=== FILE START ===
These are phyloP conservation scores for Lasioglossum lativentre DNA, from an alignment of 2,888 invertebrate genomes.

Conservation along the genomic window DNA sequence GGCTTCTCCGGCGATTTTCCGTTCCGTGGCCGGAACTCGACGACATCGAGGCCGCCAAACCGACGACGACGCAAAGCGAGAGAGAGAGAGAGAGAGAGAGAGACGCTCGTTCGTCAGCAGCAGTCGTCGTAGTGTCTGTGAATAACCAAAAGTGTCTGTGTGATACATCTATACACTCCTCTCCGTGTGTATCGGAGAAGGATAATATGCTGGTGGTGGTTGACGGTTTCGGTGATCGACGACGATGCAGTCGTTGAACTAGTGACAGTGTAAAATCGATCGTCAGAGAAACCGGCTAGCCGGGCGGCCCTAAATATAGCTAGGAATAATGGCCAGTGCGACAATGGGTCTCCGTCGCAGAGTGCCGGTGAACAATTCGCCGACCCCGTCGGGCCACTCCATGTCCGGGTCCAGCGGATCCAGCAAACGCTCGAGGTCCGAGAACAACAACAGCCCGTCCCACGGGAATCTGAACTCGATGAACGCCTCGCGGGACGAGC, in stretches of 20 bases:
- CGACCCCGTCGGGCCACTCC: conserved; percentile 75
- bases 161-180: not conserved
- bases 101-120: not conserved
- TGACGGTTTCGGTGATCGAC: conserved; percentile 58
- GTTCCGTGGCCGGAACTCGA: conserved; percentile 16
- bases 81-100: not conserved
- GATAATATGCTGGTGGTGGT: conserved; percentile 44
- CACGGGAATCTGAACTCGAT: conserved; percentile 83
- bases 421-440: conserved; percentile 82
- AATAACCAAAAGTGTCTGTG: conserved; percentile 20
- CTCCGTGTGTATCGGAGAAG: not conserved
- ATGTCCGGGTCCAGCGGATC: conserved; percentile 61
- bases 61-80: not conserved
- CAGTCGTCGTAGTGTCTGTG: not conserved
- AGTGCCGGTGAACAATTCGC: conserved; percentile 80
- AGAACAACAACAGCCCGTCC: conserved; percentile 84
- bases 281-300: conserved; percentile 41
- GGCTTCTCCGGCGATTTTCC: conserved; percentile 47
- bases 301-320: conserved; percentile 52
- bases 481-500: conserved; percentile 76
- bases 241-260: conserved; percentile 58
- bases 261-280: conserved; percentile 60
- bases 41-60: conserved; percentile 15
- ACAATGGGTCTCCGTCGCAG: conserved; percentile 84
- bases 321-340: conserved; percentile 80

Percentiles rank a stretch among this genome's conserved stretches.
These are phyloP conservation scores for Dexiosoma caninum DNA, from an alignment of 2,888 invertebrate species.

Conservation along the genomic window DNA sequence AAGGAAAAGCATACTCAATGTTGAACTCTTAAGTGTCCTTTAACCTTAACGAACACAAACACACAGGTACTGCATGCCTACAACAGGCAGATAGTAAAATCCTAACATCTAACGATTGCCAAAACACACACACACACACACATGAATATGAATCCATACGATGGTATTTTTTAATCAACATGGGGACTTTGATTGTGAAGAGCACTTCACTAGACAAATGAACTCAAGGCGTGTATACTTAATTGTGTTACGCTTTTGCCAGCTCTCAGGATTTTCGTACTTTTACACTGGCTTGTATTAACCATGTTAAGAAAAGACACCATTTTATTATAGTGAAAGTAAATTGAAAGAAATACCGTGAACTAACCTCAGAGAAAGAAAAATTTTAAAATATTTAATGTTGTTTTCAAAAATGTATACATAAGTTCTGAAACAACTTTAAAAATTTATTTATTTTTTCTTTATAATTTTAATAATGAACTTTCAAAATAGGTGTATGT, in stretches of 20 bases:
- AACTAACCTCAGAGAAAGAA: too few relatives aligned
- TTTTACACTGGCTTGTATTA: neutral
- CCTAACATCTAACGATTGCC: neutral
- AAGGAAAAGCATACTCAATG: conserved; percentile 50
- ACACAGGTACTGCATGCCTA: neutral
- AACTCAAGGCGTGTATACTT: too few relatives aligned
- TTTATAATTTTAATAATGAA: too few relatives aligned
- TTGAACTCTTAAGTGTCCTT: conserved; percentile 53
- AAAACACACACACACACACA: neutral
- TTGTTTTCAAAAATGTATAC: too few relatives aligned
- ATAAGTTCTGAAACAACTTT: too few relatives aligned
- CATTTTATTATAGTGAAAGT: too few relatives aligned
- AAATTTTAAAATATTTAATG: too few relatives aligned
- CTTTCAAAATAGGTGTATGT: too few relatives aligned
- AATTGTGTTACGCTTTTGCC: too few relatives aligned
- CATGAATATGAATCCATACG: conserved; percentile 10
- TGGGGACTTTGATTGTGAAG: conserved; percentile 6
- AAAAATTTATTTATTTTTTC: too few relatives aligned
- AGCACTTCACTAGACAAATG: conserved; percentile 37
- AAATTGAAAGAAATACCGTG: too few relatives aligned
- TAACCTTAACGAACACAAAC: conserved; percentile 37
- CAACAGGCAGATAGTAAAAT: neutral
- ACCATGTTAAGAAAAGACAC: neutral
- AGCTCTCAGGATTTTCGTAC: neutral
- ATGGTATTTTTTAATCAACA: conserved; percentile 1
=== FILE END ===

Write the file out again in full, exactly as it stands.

These are phyloP conservation scores for Lasioglossum lativentre DNA, from an alignment of 2,888 invertebrate genomes.

Conservation along the genomic window DNA sequence GGCTTCTCCGGCGATTTTCCGTTCCGTGGCCGGAACTCGACGACATCGAGGCCGCCAAACCGACGACGACGCAAAGCGAGAGAGAGAGAGAGAGAGAGAGAGACGCTCGTTCGTCAGCAGCAGTCGTCGTAGTGTCTGTGAATAACCAAAAGTGTCTGTGTGATACATCTATACACTCCTCTCCGTGTGTATCGGAGAAGGATAATATGCTGGTGGTGGTTGACGGTTTCGGTGATCGACGACGATGCAGTCGTTGAACTAGTGACAGTGTAAAATCGATCGTCAGAGAAACCGGCTAGCCGGGCGGCCCTAAATATAGCTAGGAATAATGGCCAGTGCGACAATGGGTCTCCGTCGCAGAGTGCCGGTGAACAATTCGCCGACCCCGTCGGGCCACTCCATGTCCGGGTCCAGCGGATCCAGCAAACGCTCGAGGTCCGAGAACAACAACAGCCCGTCCCACGGGAATCTGAACTCGATGAACGCCTCGCGGGACGAGC, in stretches of 20 bases:
- CGACCCCGTCGGGCCACTCC: conserved; percentile 75
- bases 161-180: not conserved
- bases 101-120: not conserved
- TGACGGTTTCGGTGATCGAC: conserved; percentile 58
- GTTCCGTGGCCGGAACTCGA: conserved; percentile 16
- bases 81-100: not conserved
- GATAATATGCTGGTGGTGGT: conserved; percentile 44
- CACGGGAATCTGAACTCGAT: conserved; percentile 83
- bases 421-440: conserved; percentile 82
- AATAACCAAAAGTGTCTGTG: conserved; percentile 20
- CTCCGTGTGTATCGGAGAAG: not conserved
- ATGTCCGGGTCCAGCGGATC: conserved; percentile 61
- bases 61-80: not conserved
- CAGTCGTCGTAGTGTCTGTG: not conserved
- AGTGCCGGTGAACAATTCGC: conserved; percentile 80
- AGAACAACAACAGCCCGTCC: conserved; percentile 84
- bases 281-300: conserved; percentile 41
- GGCTTCTCCGGCGATTTTCC: conserved; percentile 47
- bases 301-320: conserved; percentile 52
- bases 481-500: conserved; percentile 76
- bases 241-260: conserved; percentile 58
- bases 261-280: conserved; percentile 60
- bases 41-60: conserved; percentile 15
- ACAATGGGTCTCCGTCGCAG: conserved; percentile 84
- bases 321-340: conserved; percentile 80

Percentiles rank a stretch among this genome's conserved stretches.
These are phyloP conservation scores for Dexiosoma caninum DNA, from an alignment of 2,888 invertebrate species.

Conservation along the genomic window DNA sequence AAGGAAAAGCATACTCAATGTTGAACTCTTAAGTGTCCTTTAACCTTAACGAACACAAACACACAGGTACTGCATGCCTACAACAGGCAGATAGTAAAATCCTAACATCTAACGATTGCCAAAACACACACACACACACACATGAATATGAATCCATACGATGGTATTTTTTAATCAACATGGGGACTTTGATTGTGAAGAGCACTTCACTAGACAAATGAACTCAAGGCGTGTATACTTAATTGTGTTACGCTTTTGCCAGCTCTCAGGATTTTCGTACTTTTACACTGGCTTGTATTAACCATGTTAAGAAAAGACACCATTTTATTATAGTGAAAGTAAATTGAAAGAAATACCGTGAACTAACCTCAGAGAAAGAAAAATTTTAAAATATTTAATGTTGTTTTCAAAAATGTATACATAAGTTCTGAAACAACTTTAAAAATTTATTTATTTTTTCTTTATAATTTTAATAATGAACTTTCAAAATAGGTGTATGT, in stretches of 20 bases:
- AACTAACCTCAGAGAAAGAA: too few relatives aligned
- TTTTACACTGGCTTGTATTA: neutral
- CCTAACATCTAACGATTGCC: neutral
- AAGGAAAAGCATACTCAATG: conserved; percentile 50
- ACACAGGTACTGCATGCCTA: neutral
- AACTCAAGGCGTGTATACTT: too few relatives aligned
- TTTATAATTTTAATAATGAA: too few relatives aligned
- TTGAACTCTTAAGTGTCCTT: conserved; percentile 53
- AAAACACACACACACACACA: neutral
- TTGTTTTCAAAAATGTATAC: too few relatives aligned
- ATAAGTTCTGAAACAACTTT: too few relatives aligned
- CATTTTATTATAGTGAAAGT: too few relatives aligned
- AAATTTTAAAATATTTAATG: too few relatives aligned
- CTTTCAAAATAGGTGTATGT: too few relatives aligned
- AATTGTGTTACGCTTTTGCC: too few relatives aligned
- CATGAATATGAATCCATACG: conserved; percentile 10
- TGGGGACTTTGATTGTGAAG: conserved; percentile 6
- AAAAATTTATTTATTTTTTC: too few relatives aligned
- AGCACTTCACTAGACAAATG: conserved; percentile 37
- AAATTGAAAGAAATACCGTG: too few relatives aligned
- TAACCTTAACGAACACAAAC: conserved; percentile 37
- CAACAGGCAGATAGTAAAAT: neutral
- ACCATGTTAAGAAAAGACAC: neutral
- AGCTCTCAGGATTTTCGTAC: neutral
- ATGGTATTTTTTAATCAACA: conserved; percentile 1